U.S. regulators and law-enforcement officials brought charges on Thursday against BitMEX, a Seychelles-based cryptocurrency exchange that has grown in recent years to be one of the industry’s biggest players.
According to the U.S. Commodity Futures Trading Commission, prosecutors accused BitMEX of facilitating unregistered trading and other violations, including “conducting significant aspects of its business from the U.S. and accepting orders and funds from U.S. customers,” as reported by CoinDesk’s Nikhilesh De.
The news dominated cryptocurrency news headlines and sent traders and analysts scrambling to assess the damage and implications. Some 23,000 bitcoin were apparently withdrawn from BitMEX addresses in a single hour, the cryptocurrency-markets data firm Glassnode tweeted early Friday, citing blockchain data.
BitMEX, led by CEO Arthur Hayes, said it intends to defend against the allegations “vigorously” adding that the trading platform was operating normally and that all funds were safe.
Bitcoin prices tumbled after the announcement, as illustrated by CoinDesk’s Daniel Cawrey in an hourly price chart:
Cryptocurrency traders are conditioned to expect volatility whenever there’s major news involving one of the biggest industry exchanges, but despite the quick dropoff, prices quickly stabilized, as reported by CoinDesk’s Zack Voell.
BitMEX is a well-known player in the constellation of global cryptocurrency exchanges, partly because it was a pioneer, in 2016, of a new product called the “perpetual bitcoin leveraged swap.” At the time, few traders in nascent digital-asset markets could have anticipated what a major impact the obscure roll-out would have on the industry.
But the instrument, which made it easy for customers to trade the equivalent of $100 of bitcoin for every $1 down, proved hugely popular and successful among risk-hungry traders, vaulting BitMEX into the top ranks of the world’s biggest cryptocurrency exchanges.
Even so, the perpetual swaps were infamous for exacerbating price swings: It’s a well-known trope among bitcoin traders that every time the market tilts one way or another, BitMEX customers’ thinly-capitalized positions get liquidated in a series of rapid margin calls, exacerbating price swings that reverberated to other exchanges.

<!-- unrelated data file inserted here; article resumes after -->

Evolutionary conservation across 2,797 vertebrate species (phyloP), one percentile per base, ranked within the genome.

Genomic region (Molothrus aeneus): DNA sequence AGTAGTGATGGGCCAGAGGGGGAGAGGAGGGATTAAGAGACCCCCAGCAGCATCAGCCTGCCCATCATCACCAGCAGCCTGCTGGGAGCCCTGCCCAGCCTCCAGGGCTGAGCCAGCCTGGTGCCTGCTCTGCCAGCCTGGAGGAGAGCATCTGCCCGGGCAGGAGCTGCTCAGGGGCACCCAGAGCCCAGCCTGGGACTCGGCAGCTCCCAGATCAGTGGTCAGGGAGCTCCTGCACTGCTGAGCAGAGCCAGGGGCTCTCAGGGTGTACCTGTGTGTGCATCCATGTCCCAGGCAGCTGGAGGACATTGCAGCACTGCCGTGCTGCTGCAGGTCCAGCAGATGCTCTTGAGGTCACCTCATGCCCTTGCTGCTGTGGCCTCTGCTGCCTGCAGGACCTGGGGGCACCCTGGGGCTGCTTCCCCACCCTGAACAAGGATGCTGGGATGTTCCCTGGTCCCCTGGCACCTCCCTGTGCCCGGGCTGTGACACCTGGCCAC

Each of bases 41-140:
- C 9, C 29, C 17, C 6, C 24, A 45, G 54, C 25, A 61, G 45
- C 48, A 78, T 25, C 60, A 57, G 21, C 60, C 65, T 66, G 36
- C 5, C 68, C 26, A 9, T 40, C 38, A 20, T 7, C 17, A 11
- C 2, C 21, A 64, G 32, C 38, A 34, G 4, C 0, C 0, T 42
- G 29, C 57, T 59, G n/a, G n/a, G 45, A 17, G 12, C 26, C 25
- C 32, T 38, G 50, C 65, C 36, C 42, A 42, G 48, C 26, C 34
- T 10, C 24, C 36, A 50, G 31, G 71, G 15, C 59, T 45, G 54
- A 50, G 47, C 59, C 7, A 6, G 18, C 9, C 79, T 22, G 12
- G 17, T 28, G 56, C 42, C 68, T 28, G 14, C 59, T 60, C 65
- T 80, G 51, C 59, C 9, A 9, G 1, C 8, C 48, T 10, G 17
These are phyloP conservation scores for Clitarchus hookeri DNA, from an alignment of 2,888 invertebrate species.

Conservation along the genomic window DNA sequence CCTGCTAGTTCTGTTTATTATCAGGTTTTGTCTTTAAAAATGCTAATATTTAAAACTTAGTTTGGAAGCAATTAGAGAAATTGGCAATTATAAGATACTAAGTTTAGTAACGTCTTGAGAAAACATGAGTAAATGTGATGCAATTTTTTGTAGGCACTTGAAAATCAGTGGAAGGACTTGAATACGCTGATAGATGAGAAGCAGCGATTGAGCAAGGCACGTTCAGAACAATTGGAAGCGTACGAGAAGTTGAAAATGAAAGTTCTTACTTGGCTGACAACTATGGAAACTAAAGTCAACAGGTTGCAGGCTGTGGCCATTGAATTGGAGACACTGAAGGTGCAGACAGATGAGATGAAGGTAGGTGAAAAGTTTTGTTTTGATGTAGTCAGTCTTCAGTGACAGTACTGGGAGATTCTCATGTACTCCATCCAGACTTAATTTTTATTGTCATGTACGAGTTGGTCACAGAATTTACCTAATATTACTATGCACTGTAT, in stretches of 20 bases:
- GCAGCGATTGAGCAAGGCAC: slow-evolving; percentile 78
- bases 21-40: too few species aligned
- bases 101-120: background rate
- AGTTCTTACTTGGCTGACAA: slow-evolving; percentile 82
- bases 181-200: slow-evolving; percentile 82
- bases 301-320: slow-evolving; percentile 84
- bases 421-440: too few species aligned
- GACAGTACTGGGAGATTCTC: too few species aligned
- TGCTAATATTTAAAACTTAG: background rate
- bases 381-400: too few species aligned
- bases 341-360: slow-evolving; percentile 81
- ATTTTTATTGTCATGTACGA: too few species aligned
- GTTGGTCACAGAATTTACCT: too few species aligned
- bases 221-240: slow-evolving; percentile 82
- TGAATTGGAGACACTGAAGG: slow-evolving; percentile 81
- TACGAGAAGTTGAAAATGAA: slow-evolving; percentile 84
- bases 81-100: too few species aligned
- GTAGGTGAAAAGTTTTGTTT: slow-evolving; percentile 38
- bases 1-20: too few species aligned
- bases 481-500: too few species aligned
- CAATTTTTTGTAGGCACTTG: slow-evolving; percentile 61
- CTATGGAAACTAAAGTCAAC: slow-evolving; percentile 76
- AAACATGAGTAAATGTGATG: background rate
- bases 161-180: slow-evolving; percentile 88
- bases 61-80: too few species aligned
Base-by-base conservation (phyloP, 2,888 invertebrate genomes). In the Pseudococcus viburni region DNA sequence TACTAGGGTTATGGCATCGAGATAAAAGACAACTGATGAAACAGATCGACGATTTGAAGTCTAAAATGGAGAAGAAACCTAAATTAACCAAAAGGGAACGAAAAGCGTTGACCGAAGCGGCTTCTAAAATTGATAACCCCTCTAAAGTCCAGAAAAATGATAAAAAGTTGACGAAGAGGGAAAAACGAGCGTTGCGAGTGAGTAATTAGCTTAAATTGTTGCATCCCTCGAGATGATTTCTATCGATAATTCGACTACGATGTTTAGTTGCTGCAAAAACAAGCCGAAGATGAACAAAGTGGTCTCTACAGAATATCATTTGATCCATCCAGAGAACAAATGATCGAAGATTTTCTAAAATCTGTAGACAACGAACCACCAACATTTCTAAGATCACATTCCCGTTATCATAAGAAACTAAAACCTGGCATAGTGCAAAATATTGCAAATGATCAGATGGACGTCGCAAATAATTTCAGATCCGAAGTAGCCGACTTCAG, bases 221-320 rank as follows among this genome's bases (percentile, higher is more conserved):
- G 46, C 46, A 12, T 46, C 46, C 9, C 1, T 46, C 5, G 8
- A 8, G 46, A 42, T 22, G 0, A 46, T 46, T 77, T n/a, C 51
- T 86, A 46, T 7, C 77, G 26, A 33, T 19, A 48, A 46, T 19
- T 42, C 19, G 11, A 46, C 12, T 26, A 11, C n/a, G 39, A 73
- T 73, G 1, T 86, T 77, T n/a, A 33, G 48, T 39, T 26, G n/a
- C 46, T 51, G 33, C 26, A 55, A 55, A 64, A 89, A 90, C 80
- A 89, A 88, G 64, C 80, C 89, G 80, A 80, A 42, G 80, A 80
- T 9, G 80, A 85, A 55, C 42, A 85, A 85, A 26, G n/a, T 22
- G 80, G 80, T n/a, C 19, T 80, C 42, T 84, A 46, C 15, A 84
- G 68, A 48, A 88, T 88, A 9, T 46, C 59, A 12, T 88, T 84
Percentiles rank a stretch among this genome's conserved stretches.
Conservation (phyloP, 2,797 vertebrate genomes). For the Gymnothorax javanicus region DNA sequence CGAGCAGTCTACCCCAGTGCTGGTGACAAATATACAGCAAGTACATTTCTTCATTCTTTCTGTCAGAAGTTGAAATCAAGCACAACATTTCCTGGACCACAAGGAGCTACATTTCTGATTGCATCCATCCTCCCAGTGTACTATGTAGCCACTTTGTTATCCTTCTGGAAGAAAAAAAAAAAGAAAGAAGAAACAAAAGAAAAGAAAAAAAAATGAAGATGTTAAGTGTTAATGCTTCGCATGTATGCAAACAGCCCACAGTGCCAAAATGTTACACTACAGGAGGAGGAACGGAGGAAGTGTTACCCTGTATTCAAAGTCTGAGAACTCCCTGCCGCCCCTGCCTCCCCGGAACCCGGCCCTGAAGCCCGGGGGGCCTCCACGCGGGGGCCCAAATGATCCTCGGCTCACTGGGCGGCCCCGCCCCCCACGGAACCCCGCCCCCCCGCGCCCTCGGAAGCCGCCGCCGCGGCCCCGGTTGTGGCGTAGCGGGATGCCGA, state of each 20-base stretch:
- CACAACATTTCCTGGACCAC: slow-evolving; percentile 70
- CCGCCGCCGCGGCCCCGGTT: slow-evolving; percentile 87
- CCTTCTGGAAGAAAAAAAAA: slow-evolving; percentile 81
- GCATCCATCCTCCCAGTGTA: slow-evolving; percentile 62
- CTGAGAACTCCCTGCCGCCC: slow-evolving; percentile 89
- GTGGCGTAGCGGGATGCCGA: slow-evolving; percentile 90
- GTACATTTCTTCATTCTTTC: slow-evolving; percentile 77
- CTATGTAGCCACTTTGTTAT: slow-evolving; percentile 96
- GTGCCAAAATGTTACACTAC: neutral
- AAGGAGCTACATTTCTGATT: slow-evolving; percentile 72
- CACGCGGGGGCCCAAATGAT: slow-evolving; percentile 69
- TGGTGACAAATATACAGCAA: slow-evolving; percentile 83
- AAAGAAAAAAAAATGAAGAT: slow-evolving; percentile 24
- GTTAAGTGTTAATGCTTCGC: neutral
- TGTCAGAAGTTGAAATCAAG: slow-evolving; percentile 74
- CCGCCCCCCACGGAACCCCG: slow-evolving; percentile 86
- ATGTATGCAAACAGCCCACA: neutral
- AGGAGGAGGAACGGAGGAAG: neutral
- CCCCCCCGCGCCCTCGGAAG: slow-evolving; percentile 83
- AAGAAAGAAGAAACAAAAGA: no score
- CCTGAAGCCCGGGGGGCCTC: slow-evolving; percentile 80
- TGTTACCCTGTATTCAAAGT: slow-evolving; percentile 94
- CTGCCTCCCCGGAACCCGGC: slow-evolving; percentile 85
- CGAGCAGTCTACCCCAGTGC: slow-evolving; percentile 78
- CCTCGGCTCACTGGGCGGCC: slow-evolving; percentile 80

If BitMEX’s role in the markets were to diminish, that might mean fewer volatility-inducing liquidations.
“Long term, it’s so much better for the spot market,” Steve Ehrlich, CEO of Voyager Digital, an online cryptocurrency trading platform, told First Mover.
Industry executives were quick to point out that some traders had apparently been shifting their allegiances recently to rival exchanges that had copied BitMEX’s “100x” bitcoin derivatives contracts.
“Two years ago, this would have been catastrophic, because BitMEX was such a huge percentage of everybody who’s playing leveraged trading,” David Weisberger, co-founder and CEO of CoinRoutes Inc., told CoinDesk’s Muyao Shen in a phone interview. “Now, there are quite a few alternatives to BitMEX and several of them have always been more stringent about trading or not allowing U.S. clients to trade on those platforms.”
CoinDesk’s William Foxley reported that the BitMEX news reverberated in the fast-growing blockchain-based sector of “decentralized finance,” or DeFi, where programmers are developing semi-automated platforms for lending and trading.
The systems are often cast as “uncensorable” since they mainly exist within strings of programming encoded atop the Ethereum blockchain network. The question is whether they still might be subject to the laws of various jurisdictions, since they are, ultimately the craft of “real, live humans.”
Centralized exchanges such as BitMEX as “opaque platforms that can easily facilitate money laundering,” Robert Leshner, founder of the DeFi lender Compound, told Foxley. “By contrast, DeFi done right is a breath of fresh air – complete transparency, accountability, tamper-resistance, and self-custody.”
Cryptocurrency industry regulations are still evolving, and the rulemakers are always a few or myriad steps behind. But they do sometimes crack down, and it’s probably not a coincidence that often they take aim at the most threatening upstarts, those that attempt to change the rules of the game.
Bitcoin has come under pressure in the past 24 hours, seemingly due to the BitMEX controversy and risk-off moves in traditional markets.
On Thursday, the U.S. Commodity Futures Trading Commission (CFTC) and federal prosecutors announced they’re charging BitMEX for failing to implement anti-money-laundering procedures and operating an unregistered trading platform.
Further, President Trump announced early Friday that he and his wife had tested positive for coronavirus and were going into self-quarantine, ratcheting up pre-election uncertainty and sending global equities lower.
Bitcoin has declined from $10,900 to $10,400 in the past 24 hours. The daily chart now shows the cryptocurrency is stuck in a narrowing price range.
A triangle breakdown would signal a continuation of the sell-off from August’s high above $12,400 and expose the 200-day average support at $9,400.
Alternatively, a breakout could invite stronger chart-driven buying pressure.
Ethereum (ETH): Ethereum developers will take a second whack at a final Ethereum 2.0 “dress rehearsal” after the first, Spadina, failed due to “critical peering issues.”